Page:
What if we could do the same with economic systems? We could take a country and destroy its political and economic fabric through, say, a natural disaster or widespread pestilence – or a war. War is the ultimate political and economic cleansing agent. Its full devastation can send a country back almost to the beginning of civilization. Continue reading

cr-other-risks-graphicDetecting Cr-6 droplets in Olympic-sized swimming pool doesn’t equal health or cancer risks

Erin Brockovich became rich and famous by promoting the notion that people in Hinkley, CA got cancer because of hexavalent chromium (Chromium-6) in drinking water. Pacific Gas & Electric (PG&E) settled a 1993 lawsuit for $333 million, rather than risk trial by a jury frightened by a steady drumbeat of horror stories from lawyers, activists, celebrities, “journalists” and hired “experts.” The lawyers got $134 million in fees, and Ms. Brockovich pocketed a cool $2-million bonus – plus movie royalties and other cash. Continue reading

By Stacey Seaman, Executive Director, Blackbox Foundation of Casa Grande, AZ

By Stacey Seaman, Executive Director, Blackbox Foundation of Casa Grande, AZ

Nonprofit Director Offers Thoughts On Daily Living

Someone asked me the other day if it’s all worth it.

oct16_bbf-logoThey saw me on a day that I was particularly frustrated about something or another. It was hot, and I was running late, and was stressed, and when they asked me…well, in that moment, I wasn’t sure it was worth it.

Because this is hard. Don’t ever let anyone tell you it’s not hard to build a dream from the ground up. Its early mornings, late nights and never enough time in between. It’s missing your family and spending too much time with your volunteers. Its too many bills and not enough pay checks. It’s some people not knowing your business’ name and others dragging that name through the mud. Its broken air conditioners, dirty floors, stuck doors and drawers and sweat from your pores and my God, what is it all for? Continue reading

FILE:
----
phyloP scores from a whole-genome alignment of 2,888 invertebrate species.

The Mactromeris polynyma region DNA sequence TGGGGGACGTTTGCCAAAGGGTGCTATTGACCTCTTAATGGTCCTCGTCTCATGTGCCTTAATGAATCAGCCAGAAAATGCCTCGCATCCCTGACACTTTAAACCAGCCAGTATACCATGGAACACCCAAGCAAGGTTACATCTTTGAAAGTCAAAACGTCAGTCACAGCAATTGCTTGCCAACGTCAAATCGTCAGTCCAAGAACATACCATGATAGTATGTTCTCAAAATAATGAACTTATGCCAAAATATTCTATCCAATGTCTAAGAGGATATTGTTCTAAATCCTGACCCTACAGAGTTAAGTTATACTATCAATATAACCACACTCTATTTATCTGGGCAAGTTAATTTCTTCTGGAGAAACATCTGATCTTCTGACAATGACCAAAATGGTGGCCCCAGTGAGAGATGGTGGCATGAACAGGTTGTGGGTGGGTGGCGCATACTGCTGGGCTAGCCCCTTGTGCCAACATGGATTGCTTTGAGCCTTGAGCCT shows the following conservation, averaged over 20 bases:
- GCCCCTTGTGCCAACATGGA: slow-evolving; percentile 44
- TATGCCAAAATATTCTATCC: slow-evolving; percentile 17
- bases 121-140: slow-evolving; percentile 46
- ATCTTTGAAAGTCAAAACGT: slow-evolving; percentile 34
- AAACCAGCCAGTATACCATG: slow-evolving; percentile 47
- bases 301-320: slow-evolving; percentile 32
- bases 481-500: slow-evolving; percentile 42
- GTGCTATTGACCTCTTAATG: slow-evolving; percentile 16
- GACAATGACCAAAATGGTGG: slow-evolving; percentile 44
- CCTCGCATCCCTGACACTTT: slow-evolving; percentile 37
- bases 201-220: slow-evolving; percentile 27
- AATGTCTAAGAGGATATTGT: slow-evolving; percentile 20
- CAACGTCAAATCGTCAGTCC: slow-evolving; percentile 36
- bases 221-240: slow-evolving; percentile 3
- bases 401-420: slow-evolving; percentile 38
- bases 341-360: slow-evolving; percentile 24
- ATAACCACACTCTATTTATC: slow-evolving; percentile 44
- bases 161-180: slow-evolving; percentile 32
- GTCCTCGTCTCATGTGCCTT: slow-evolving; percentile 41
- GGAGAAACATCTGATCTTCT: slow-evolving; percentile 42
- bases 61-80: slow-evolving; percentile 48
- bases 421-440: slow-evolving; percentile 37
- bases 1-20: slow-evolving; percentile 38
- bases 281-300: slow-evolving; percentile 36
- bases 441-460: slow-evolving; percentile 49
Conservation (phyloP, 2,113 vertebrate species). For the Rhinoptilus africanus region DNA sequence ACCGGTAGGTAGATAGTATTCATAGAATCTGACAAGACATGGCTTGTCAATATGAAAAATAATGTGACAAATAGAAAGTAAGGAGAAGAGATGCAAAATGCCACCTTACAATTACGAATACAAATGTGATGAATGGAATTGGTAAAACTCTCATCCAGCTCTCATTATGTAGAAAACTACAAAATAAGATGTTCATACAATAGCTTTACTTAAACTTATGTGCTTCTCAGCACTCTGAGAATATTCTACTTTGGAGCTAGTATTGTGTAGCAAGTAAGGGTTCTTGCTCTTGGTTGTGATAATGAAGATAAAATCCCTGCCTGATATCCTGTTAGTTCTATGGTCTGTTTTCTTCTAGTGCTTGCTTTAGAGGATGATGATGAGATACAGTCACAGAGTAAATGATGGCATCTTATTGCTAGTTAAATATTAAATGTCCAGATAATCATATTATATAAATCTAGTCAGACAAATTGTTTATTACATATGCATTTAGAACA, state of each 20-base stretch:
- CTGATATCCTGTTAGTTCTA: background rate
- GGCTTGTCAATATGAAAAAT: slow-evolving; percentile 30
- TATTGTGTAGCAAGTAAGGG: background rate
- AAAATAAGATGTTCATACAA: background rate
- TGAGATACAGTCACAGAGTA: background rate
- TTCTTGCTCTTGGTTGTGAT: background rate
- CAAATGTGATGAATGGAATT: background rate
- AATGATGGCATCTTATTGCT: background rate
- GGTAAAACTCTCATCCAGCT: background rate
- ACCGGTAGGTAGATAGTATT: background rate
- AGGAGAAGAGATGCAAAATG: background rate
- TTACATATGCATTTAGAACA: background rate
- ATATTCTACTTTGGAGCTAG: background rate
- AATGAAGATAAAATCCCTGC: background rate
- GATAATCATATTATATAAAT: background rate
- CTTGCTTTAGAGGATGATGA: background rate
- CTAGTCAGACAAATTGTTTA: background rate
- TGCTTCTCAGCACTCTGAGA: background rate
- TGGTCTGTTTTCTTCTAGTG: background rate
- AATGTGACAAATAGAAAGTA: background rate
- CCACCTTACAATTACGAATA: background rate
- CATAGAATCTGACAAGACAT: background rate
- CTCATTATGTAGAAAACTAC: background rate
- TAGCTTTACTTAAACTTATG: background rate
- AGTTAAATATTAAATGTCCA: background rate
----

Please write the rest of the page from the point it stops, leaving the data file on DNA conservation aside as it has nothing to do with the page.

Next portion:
Kathryn Israelson with Fairview memorial plaque

Kathryn Israelson with Fairview memorial plaque

bluestar1You have seen them along the highways and maybe at a vista point with their attractive metal plaque and prominent blue star featured on top. But have you ever wondered who put them there and for what purpose?

The Blue Star Memorial and Gold Star Families Memorial Markers were first put in place along highways to honor the World War II veterans in 1944. The garden club of New Jersey started the process by planting 8,000 dogwood trees. Immediately preceding the end of World War II, the National Council of Garden Clubs expanded the program to cover the highways throughout the United States. Continue reading

1966 photo of Mazamas on the summit of Pico de Orizaba at 18, 491 feet above sea level, the third highest mountain in North America and the second most prominent volcano in the world after Mt. Kilimanjaro in Africa. Half the earth's atmosphere lies below these climbers. The author is fifth from the right.

1966 photo of Mazamas on the summit of Pico de Orizaba at 18, 491 feet above sea level, the third highest mountain in North America and the second most prominent volcano in the world after Mt. Kilimanjaro in Africa. Half the earth’s atmosphere lies below these climbers. The author is fifth from the right.

When I was a boy, my mother introduced me to mountaineering through a friend of hers who had undertaken many outdoor adventures. All it took was one trip into the mountains to convince me that this was a great sport. I joined the mountaineering club in Portland that my mother joined during the 1930s and have now been a Mazama for 55 years.

A proud mountaineering tradition

A proud mountaineering tradition

A couple of years later, I organized a trek down the Oregon Skyline Trail. My brother and I hiked 200 miles through mountains neither of us had seen before. And, we carried all of our supplies with us to prove the Seattle Mountaineers wrong. They had claimed that self-sufficient three week trips were impossible. It was a great adventure for teenagers who lived in Chicago at the time.

I also rendezvoused with the Mazamas in Mexico City to successfully climb the third, fifth, and seventh highest mountains in North America. It was one of their first major expeditions that was celebrated recently on its 50th anniversary. Again, we did it all ourselves.

But things change in half a century. Outdoor clubs now want to be about so much more than merely recreation. They want to be big businesses that have many members, many programs, many employees, and impressive facilities. That takes far more money than outdoor enthusiasts typically have. So they look for a money stream. Continue reading